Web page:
I've been writing this text over the last month or so and every time I scroll down in order to review my work I make little corrections along the way, here and there adjusting, changing what exists, a   type of revolving fixation and always, I always stop dead in my tracks at this point of the tale. But there's only so much correcting one can correct before  being corrected, and eventually you have to hold your breath and just dive in, so here we go.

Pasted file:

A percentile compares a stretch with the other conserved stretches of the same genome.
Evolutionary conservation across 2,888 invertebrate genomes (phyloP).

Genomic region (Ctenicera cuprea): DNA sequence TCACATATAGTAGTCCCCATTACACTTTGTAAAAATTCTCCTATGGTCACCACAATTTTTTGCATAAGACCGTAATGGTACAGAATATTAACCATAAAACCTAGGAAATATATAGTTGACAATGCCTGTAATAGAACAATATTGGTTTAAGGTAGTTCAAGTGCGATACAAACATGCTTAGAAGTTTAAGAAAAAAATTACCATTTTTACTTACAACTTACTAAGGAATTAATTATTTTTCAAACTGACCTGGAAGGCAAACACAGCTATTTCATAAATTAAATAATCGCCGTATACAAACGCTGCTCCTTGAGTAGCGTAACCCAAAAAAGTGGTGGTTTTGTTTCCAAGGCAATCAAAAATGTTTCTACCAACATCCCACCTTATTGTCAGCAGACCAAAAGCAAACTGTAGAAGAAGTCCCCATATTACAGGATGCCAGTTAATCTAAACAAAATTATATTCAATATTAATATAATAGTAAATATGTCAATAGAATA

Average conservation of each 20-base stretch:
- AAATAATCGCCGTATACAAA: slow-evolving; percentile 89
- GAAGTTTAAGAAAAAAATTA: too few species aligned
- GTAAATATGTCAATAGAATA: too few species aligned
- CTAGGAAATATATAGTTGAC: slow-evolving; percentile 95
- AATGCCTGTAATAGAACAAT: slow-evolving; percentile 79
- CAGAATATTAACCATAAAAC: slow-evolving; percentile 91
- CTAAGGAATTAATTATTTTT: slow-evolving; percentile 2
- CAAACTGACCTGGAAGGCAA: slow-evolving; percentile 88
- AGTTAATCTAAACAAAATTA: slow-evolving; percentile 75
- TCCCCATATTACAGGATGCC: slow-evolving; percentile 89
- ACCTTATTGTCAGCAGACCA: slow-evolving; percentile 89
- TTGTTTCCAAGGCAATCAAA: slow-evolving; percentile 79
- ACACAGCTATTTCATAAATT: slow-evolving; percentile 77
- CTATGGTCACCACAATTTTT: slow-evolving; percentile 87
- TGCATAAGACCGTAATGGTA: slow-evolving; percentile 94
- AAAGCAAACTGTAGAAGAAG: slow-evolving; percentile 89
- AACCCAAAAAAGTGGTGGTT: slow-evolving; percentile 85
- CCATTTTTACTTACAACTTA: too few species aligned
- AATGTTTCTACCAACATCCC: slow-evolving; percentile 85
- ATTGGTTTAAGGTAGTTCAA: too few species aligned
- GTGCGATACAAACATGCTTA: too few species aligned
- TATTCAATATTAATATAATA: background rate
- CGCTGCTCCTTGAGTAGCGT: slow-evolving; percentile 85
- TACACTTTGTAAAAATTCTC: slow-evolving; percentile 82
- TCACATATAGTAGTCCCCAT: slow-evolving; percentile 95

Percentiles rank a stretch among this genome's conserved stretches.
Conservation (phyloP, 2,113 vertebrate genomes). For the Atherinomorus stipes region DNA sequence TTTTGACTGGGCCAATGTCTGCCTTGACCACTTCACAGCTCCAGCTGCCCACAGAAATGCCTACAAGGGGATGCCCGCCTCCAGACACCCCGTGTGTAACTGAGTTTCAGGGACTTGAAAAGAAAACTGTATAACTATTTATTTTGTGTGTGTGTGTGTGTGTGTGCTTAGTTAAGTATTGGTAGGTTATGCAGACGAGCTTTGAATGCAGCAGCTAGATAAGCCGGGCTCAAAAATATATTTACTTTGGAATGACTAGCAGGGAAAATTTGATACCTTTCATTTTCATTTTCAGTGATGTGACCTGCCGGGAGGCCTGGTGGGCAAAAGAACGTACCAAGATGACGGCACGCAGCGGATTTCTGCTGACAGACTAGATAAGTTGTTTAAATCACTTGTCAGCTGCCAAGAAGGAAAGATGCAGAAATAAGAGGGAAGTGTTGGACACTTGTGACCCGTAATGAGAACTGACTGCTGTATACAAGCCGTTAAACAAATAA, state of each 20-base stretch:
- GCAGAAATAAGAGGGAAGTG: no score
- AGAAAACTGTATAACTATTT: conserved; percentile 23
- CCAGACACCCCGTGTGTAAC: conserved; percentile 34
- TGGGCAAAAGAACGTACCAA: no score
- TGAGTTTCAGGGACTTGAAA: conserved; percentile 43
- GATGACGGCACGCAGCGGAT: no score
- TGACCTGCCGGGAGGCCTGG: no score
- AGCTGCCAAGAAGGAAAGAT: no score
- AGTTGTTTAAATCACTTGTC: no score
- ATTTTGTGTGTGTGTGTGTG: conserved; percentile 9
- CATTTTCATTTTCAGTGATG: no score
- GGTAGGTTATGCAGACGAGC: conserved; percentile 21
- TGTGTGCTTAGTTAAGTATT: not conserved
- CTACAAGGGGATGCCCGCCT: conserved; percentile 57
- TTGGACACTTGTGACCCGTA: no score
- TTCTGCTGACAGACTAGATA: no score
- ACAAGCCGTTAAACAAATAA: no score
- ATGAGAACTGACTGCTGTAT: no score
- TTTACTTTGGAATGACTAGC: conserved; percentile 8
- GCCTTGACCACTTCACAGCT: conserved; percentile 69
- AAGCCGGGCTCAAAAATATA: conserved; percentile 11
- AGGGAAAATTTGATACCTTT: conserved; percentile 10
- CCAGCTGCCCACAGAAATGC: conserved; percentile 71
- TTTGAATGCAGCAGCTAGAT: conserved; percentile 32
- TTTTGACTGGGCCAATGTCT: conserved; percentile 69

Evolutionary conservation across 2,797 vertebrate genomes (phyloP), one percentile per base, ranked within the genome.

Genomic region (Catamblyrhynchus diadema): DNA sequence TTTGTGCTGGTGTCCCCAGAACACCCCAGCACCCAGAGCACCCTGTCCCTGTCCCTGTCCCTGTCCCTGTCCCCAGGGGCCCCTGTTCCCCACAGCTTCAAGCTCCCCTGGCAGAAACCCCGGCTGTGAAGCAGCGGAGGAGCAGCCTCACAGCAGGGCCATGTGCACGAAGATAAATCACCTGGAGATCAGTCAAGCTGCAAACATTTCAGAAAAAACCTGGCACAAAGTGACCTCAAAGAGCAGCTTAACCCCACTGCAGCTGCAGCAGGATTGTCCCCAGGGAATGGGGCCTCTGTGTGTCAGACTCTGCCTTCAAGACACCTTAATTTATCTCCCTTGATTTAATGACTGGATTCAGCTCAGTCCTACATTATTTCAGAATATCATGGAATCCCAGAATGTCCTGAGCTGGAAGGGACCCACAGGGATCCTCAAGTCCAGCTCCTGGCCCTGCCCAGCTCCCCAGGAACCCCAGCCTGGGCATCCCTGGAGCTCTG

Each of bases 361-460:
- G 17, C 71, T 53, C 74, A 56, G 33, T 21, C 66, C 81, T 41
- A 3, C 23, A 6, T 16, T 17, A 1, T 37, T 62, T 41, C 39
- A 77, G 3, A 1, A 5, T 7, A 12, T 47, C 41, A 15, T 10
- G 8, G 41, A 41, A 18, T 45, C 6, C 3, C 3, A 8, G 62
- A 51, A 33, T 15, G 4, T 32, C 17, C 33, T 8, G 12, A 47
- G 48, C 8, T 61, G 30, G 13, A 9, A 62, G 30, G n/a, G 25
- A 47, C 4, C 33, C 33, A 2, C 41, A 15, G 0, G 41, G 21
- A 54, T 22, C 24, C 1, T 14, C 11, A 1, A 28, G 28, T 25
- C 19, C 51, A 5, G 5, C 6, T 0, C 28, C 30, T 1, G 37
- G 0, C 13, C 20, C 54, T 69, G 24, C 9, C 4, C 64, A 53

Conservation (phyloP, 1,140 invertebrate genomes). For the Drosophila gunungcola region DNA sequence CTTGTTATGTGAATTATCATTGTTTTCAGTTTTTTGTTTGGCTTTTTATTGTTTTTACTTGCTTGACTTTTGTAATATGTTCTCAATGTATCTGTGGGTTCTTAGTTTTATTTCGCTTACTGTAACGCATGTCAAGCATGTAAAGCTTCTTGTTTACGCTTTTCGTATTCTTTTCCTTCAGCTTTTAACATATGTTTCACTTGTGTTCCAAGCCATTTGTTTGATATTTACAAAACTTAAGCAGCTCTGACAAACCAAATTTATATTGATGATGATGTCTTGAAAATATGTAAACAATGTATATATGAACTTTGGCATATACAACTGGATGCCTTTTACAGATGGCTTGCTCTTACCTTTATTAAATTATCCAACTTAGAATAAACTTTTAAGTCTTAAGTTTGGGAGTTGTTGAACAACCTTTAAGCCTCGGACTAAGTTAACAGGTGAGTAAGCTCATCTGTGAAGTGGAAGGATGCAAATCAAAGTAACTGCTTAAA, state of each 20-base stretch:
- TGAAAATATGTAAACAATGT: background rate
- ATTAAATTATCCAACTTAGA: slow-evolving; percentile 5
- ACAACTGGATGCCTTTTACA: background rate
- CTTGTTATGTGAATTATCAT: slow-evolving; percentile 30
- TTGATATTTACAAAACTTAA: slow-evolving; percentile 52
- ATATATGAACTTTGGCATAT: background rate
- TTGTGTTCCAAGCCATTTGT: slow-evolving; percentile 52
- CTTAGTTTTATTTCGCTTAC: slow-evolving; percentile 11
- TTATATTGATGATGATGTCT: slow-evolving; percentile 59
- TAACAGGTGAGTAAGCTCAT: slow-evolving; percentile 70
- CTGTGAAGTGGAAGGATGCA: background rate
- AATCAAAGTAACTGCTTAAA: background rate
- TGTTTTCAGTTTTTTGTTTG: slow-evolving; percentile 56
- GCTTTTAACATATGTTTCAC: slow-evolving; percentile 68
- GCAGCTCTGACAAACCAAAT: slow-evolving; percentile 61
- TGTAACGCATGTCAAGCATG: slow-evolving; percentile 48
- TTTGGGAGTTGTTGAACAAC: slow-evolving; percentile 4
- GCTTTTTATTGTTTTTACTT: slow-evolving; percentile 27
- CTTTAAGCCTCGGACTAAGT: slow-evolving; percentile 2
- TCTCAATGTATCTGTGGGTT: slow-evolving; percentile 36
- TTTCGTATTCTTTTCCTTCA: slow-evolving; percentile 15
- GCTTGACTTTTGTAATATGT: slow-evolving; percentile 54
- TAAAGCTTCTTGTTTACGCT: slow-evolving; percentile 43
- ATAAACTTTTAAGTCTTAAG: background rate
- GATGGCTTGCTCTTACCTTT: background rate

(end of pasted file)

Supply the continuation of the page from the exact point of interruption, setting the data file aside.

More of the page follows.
I began by first introducing Martha to rapturous applause and then thanked her for coming out on tour with me. With this thanks, a small but vital  emotional pin was removed, and the doors of the canal were slowly but surely opening. The instant that gratitude sprung from my lips a deep tremor from inside my soul  registered in the front of my conscious mind, and quickly i started singing in order to evade what I immediately  knew was a  galloping emotional catastophe, oncoming,  rising to grab me. a kind of wild predator not seen, but horrifically sensed in the distance. But The deed was done, there was no escape. Both of us, little trembling McGarrigle Wainwrights, were ultimately foiled, trapped, bound and about to lose it in front of 2000 very intent onlookers.  We had to lay down our necks and take it. From my eyes it seemed that the stage had been flooded with tears. The material was a big component: the first song at that point of the set that we sang together (cursed set lists!) was a french version of Moon Over Miami I once learned off an old Josephine Baker album. This I had done years earlier in my teens and was, for all intents and purposes,  the firstnumber I'd arranged for my sister and I to sing together. And it was probably, in a sense, my mothers favorite thing in the world.